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John Whitehead's Commentary

Woodstock: Peace and Love -- or Commercialism

John Whitehead
Although hip-hop and heavy metal largely replaced rock 'n' roll as the musical genre of this year's festival, Woodstock '99 and Woodstock '69 were surprisingly similar. Unknown to many who flocked to the original Woodstock in 1969, the 25th anniversary Woodstock in 1994 and this year's 1999 Woodstock, however, money -- not peace and love -- was the common denominator linking the events.

The original three-day music festival, held in August 1969 on the Yasgur farm in New York, was touted as a cultural milestone and has become synonymous with an entire generation. Described as the "Woodstock Nation," the "citizens" reportedly practiced peace, love, sex and drugs. However, as David Dalton describes in Gadfly magazine, "Woodstock was a hippie Disneyland, a triumph of public relations and old-fashioned merchandising."

Two venture capitalists and one "hippie entrepreneur" hatched the idea for the first Woodstock art and music fair. Charging a mere $24 for a three-day ticket, the crew succeeded in creating a very expensive music festival costing more than $2 million. Although 400,000 people attended the original Woodstock, only 200,000 actually paid for a ticket. The gates were rushed, resulting in thousands of concertgoers enjoying the festival for free.

With the movie that was made of the event grossing more than $50 million, plus the music and video sales, Woodstock 1969 was more than a cultural giant. It was a financial cash cow, repeatedly milked by promoters during the past thirty years.

Capitalizing on the twenty-fifth anniversary of Woodstock, the music festival was again organized by profit-hungry promoters. This time tickets sold for $135, with almost 300,000 in attendance. Even more fans enjoyed from home -- thanks to pay-per-view programming. But again, the real money was to be made in mass video and music sales.

Like a profitable movie that spawns repeated sequels, promoters inevitably launched a third Woodstock. Two festival veterans, including John Scher, a promoter of the 1994 event and Michael Lang, who participated in the production of the 1969 event, promoted Woodstock 1999. The music festival cost an estimated $38 million to produce this time around. But with tickets selling for $150, it was dubbed by some participants as "Profitstock."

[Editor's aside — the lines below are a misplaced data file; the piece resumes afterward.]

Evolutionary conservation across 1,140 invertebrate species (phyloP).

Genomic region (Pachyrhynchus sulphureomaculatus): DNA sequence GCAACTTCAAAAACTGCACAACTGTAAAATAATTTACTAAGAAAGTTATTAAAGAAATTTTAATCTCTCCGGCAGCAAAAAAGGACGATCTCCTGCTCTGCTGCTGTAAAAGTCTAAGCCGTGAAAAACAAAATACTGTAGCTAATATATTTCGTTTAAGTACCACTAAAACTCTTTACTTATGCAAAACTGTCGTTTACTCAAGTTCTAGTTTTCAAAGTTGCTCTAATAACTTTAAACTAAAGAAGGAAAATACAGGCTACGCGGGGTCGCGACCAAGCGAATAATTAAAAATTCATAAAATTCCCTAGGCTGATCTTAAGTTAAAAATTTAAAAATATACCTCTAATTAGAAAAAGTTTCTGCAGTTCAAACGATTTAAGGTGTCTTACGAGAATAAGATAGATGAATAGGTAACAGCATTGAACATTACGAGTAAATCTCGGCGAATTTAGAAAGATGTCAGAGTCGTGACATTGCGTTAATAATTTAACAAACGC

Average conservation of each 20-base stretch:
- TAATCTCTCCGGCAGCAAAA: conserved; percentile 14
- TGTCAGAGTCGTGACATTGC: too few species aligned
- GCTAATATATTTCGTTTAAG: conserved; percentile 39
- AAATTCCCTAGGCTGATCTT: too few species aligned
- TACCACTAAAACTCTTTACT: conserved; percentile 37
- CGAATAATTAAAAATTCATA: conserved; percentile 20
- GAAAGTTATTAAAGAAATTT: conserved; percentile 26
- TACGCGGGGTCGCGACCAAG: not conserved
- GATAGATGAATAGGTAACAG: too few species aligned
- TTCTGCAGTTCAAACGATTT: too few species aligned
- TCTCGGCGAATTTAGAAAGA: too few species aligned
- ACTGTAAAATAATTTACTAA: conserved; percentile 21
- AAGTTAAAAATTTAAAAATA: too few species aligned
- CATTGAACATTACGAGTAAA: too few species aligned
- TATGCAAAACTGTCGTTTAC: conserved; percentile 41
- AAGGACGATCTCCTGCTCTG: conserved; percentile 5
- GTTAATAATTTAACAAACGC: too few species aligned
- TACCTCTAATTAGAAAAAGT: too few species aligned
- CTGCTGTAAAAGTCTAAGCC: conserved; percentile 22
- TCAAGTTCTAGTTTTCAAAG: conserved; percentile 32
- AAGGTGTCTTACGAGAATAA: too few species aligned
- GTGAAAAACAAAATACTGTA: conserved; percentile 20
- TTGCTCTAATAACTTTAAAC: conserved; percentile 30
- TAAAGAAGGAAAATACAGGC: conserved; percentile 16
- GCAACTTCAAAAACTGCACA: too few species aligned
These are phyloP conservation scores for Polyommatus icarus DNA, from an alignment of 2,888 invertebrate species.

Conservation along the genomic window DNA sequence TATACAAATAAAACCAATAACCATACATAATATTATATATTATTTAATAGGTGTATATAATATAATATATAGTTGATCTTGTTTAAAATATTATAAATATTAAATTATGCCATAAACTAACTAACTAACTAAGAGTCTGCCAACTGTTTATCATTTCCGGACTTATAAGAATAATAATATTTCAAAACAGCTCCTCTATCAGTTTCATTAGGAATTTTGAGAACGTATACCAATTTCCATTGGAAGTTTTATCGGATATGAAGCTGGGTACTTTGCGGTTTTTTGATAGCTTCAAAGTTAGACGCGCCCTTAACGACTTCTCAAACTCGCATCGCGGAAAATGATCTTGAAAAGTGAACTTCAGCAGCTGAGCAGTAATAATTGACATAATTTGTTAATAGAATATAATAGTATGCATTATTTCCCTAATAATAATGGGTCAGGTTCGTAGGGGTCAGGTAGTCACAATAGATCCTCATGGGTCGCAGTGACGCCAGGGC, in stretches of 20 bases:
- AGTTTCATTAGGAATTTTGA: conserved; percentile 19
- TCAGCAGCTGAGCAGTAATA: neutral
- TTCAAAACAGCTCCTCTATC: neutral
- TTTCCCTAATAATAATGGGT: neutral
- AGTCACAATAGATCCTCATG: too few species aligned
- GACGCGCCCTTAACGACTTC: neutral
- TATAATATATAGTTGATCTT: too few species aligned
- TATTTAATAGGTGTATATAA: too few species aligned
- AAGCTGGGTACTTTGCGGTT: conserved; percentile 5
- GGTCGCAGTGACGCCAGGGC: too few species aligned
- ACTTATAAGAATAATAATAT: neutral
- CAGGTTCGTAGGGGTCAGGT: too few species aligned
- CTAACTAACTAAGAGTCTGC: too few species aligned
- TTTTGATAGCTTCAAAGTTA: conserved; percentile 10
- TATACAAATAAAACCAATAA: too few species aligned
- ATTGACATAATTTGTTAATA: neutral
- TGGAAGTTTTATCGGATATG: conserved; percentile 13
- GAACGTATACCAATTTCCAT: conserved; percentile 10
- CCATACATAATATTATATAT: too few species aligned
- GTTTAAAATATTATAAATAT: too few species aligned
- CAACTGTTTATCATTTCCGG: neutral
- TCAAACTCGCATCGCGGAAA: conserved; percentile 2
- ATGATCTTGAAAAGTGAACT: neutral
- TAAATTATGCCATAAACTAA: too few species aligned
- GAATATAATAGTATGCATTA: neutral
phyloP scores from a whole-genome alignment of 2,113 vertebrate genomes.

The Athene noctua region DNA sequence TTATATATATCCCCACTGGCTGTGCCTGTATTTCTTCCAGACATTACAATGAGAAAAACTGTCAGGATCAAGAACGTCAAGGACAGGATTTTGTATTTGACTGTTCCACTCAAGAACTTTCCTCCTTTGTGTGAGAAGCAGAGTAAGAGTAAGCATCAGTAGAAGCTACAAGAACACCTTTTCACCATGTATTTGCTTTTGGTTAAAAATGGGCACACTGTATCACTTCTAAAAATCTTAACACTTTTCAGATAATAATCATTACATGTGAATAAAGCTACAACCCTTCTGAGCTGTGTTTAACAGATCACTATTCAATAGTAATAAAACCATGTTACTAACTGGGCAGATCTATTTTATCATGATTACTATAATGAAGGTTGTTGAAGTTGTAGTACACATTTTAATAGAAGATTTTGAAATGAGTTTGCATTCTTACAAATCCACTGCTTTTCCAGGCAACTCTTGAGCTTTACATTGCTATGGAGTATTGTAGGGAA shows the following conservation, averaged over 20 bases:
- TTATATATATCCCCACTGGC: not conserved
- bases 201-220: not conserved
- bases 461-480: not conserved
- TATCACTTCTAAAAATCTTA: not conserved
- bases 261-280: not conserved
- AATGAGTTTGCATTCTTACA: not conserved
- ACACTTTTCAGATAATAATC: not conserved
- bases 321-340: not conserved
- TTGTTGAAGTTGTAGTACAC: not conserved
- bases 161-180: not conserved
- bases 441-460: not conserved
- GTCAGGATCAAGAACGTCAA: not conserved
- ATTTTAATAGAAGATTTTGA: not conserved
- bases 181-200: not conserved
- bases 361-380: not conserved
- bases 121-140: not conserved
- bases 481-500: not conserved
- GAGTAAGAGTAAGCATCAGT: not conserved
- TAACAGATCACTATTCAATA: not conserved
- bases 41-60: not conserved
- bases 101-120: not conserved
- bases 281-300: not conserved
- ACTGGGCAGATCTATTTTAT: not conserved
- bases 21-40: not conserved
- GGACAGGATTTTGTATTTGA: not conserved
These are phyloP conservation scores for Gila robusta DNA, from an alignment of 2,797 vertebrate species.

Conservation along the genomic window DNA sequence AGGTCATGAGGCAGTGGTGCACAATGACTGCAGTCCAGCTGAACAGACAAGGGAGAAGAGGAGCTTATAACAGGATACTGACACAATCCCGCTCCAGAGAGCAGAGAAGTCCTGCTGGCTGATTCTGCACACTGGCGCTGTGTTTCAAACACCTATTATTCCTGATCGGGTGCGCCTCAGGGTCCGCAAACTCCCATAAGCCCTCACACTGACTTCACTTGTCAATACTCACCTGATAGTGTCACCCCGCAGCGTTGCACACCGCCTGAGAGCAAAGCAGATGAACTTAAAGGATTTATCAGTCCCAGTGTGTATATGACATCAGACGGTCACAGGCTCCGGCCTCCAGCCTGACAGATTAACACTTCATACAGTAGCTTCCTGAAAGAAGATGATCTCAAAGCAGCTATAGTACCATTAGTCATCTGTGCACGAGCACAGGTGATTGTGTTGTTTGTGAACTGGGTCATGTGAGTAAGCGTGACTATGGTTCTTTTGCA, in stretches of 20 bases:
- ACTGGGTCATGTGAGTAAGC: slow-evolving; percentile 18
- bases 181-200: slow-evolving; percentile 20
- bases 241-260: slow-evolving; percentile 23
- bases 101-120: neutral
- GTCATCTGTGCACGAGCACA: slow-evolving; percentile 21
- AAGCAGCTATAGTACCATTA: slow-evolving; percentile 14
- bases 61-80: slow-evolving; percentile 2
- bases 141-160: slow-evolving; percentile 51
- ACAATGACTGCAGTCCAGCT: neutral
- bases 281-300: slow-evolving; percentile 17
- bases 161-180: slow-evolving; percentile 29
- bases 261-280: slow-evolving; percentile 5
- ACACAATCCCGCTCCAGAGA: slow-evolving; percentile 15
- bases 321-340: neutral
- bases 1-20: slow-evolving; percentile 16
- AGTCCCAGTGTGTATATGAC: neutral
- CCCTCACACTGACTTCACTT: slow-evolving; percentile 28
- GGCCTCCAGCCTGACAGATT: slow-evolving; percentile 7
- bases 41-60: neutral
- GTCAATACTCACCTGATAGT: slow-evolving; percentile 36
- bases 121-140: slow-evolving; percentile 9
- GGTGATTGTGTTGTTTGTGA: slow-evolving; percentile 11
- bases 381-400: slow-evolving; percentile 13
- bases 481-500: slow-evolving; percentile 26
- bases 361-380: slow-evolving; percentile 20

This year approximately 200,000 people attended the three-day festival in Rome, New York, which was not just about music, as those attending soon found out. Woodstock was about merchandise -- complete with booths offering tattoos, body piercings, T-shirts and commemorative Woodstock credit cards. As before, the scene was accessible to thousands more via MTV and pay-per-view programming. With a video and musical recording in the works, millions more will enjoy Woodstock III--for a price.

Capitalizing on the sweltering weather, attendants were charged $4 for a small bottle of water. By charging $6 for a hot dog and $12 for a pizza, as one fan said, "It wasn't Woodstock. It was Commercialstock." Another concertgoer noted that it was "capitalism at its finest."

Fed up with commercialism and high prices, the crowd began to retaliate. Ironically, as the festival drew to a close on Sunday evening, "peace candles" distributed earlier were used to torch an overturned Mercedes-Benz. Small fires multiplied and grew into large conflagrations, as hundreds began smashing and destroying anything in sight. At least twelve tractor-trailers were burned, vendors' booths were destroyed and looted and cash machines were broken open. About fifty state policemen were called to the scene. Dressed in riot gear, the authorities attempted to return order but were pitifully outnumbered.

Despite the rioting and burning, money was still being made. Sandwich vendor J.P. Kidwell said, "'We were selling subs for $2 or $3 during the riot. In a half-hour's time, we probably made $5,000." Thus the true spirit of those behind Woodstock -- making money -- continued uninterrupted in spite of the rioting, looting and mass destruction.

The true essence of Woodstock -- captured by a disgruntled and undoubtedly broke concertgoer who scrawled on a wall "PEACE, LOVE AND COMMERCIALISM" -- is a sad testament to a good idea gone bad. It now seems that everything comes with a price -- even peace and love.

Constitutional attorney and author John W. Whitehead is founder and president of The Rutherford Institute. His new book Battlefield America: The War on the American People  (SelectBooks, 2015) is available online at Whitehead can be contacted at

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